The New Silk Road is a mammoth project intended to connect China with the West. It’s a gigantic infrastructure project that Beijing says will benefit everyone. But this two-part documentary shows China’s predominant self-interest and geopolitical ambitions.
The old Silk Road is a legend, whereas the New Silk Road is a real megaproject. China wants to reconnect the world though a network of roads, railways, ports and airports between Asia and Europe. A team of reporters travels by sea and land along the New Silk Road and shows how China, with the largest investment program in history, is expanding its influence worldwide. Their journey begins in Shenzhen on the Pearl River Delta. This is where China’s legendary rise to an economic superpower began 40 years ago. The private market economy experiment unleashed forces that allowed Shenzhen to grow into a mega-metropolis.
The team takes a container ship towards Southeast Asia. Its first stop is the port city of Sihanoukville in Cambodia. A joke is making the rounds there these days: you can now travel to China without a passport and without leaving your own country. Sihanoukville is now almost part of China itself! The Chinese have financed practically everything built here in the recent past: the extension of the port, new roads, bridges and factories. Many Cambodians are unhappy and feel like losers in the boom. Rising prices and rents are making the poor even poorer. But for land and house owners, on the other hand, it’s a bonanza.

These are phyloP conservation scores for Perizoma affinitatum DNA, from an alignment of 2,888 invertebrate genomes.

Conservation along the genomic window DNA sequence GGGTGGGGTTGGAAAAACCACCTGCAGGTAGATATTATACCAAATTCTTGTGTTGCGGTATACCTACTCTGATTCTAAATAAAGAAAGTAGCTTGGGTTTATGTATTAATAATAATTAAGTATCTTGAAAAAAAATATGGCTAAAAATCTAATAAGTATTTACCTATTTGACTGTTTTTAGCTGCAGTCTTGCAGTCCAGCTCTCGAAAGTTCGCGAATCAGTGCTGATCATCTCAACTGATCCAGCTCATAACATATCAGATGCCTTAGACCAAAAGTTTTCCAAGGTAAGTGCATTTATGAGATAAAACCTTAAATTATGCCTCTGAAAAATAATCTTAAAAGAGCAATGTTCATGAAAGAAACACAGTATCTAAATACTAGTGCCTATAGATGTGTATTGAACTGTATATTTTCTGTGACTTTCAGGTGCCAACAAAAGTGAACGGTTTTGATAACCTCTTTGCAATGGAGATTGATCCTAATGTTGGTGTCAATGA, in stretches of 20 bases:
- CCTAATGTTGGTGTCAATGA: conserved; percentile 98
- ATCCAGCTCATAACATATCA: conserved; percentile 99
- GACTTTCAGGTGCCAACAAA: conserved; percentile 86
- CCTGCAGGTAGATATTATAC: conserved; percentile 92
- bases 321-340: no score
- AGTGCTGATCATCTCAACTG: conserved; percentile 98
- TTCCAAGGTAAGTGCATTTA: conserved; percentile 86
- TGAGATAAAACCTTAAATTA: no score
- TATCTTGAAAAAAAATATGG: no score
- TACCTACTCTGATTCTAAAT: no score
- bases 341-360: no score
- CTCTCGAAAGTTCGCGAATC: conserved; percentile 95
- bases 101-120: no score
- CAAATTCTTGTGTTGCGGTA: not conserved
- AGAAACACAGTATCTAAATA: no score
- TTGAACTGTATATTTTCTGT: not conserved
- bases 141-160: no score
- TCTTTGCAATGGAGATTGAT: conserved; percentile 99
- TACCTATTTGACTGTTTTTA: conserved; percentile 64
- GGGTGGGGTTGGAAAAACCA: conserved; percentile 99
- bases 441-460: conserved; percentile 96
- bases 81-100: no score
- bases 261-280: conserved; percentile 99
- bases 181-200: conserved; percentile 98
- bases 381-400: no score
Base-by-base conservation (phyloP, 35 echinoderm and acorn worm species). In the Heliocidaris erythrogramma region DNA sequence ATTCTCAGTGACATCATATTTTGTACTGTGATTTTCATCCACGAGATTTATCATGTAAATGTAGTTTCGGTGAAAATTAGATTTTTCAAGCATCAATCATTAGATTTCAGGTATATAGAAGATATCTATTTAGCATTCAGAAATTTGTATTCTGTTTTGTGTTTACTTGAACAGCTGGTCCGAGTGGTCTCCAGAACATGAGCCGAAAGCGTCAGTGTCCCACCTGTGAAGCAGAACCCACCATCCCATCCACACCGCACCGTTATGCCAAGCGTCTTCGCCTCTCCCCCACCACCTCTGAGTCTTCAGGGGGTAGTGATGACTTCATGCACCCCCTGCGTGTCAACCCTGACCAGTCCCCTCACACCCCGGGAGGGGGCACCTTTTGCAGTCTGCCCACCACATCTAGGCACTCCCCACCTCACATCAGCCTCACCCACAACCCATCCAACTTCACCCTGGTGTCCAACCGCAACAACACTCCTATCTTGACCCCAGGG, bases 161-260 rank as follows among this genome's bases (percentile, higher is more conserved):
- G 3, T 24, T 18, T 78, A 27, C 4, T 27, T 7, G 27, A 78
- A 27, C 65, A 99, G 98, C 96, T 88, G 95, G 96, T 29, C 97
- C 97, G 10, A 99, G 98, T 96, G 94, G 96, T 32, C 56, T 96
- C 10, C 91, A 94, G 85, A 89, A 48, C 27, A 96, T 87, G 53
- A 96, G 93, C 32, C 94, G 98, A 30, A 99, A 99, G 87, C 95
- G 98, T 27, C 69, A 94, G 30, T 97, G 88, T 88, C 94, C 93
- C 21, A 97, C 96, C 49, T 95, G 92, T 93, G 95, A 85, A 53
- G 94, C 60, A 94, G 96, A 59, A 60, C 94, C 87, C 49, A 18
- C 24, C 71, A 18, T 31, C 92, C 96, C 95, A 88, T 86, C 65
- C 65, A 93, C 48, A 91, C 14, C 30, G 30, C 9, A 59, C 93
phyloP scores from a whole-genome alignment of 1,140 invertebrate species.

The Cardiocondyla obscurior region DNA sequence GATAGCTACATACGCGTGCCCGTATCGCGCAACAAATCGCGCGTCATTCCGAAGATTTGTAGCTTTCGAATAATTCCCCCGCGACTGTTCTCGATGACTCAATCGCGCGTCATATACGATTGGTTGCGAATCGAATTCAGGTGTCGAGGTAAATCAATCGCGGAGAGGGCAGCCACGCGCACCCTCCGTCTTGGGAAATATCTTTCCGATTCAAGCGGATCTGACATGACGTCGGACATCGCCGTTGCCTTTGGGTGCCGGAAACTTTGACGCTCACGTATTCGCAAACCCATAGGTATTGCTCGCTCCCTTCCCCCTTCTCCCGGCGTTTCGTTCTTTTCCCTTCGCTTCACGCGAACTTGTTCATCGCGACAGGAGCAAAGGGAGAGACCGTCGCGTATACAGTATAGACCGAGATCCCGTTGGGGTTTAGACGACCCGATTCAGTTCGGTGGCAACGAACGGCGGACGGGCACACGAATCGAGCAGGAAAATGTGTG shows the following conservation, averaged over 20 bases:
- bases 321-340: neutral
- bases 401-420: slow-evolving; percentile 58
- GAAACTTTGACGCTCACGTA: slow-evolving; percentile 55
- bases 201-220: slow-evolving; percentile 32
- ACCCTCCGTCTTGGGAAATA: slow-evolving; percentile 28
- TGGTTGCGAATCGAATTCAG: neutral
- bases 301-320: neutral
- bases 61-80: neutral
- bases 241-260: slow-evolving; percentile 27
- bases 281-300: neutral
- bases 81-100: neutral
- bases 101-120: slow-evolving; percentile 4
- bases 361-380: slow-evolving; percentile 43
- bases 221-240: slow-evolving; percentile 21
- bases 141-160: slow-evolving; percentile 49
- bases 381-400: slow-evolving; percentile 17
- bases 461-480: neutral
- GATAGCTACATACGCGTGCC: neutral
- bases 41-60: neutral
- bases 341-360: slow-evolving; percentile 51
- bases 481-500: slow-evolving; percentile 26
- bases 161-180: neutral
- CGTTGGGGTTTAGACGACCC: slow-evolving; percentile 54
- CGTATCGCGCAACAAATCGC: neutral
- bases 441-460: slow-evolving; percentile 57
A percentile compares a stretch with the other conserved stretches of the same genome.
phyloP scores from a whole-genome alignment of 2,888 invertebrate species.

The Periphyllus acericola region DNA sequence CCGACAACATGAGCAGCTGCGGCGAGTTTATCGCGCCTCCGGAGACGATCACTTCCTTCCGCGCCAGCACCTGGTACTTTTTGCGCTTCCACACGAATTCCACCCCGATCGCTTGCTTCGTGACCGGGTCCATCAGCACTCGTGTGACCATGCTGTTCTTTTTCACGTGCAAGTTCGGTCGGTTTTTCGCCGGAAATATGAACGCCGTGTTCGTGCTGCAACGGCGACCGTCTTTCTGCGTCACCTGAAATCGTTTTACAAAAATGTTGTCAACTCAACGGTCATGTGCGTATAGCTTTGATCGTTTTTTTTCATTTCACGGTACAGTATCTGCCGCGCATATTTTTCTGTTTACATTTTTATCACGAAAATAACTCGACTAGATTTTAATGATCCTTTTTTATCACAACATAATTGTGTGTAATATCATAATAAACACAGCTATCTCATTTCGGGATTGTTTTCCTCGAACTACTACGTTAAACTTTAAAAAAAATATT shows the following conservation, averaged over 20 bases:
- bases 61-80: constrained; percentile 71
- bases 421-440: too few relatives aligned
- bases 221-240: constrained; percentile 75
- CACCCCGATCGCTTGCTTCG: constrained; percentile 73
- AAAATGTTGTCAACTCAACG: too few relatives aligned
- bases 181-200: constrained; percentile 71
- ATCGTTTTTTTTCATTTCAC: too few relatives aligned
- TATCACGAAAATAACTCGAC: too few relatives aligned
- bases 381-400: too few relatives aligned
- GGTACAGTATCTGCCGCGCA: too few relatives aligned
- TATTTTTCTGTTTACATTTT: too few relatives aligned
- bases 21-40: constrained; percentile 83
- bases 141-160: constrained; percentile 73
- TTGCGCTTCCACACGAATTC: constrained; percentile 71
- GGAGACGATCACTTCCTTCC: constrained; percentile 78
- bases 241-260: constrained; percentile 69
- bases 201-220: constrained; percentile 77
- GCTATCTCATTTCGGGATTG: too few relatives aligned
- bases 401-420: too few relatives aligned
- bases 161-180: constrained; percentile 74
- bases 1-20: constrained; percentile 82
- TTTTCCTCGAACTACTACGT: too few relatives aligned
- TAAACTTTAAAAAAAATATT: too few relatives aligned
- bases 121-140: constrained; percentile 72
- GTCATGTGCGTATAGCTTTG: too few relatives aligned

In Myanmar, resistance is already growing. Locals in Kachin have successfully blocked a new dam project, asking how the Chinese could produce energy for their own country whilst leaving the locals themselves without electricity? The Myanmar government pulled the emergency brake and the huge Chinese dam project did not get beyond the first concrete piers in the river.
The Karakorum Highway from Kashgar in China across the Roof of the World to Islamabad in Pakistan is one of the most difficult and dangerous roads in this breathtaking mountain world. Once the road is finished, it often disintegrates again, and rock falls and landslides block the highway as if the Karakorum Mountains are trying to deny China strategic access to the Arabian Sea. The first part of the report ends in Islamabad.
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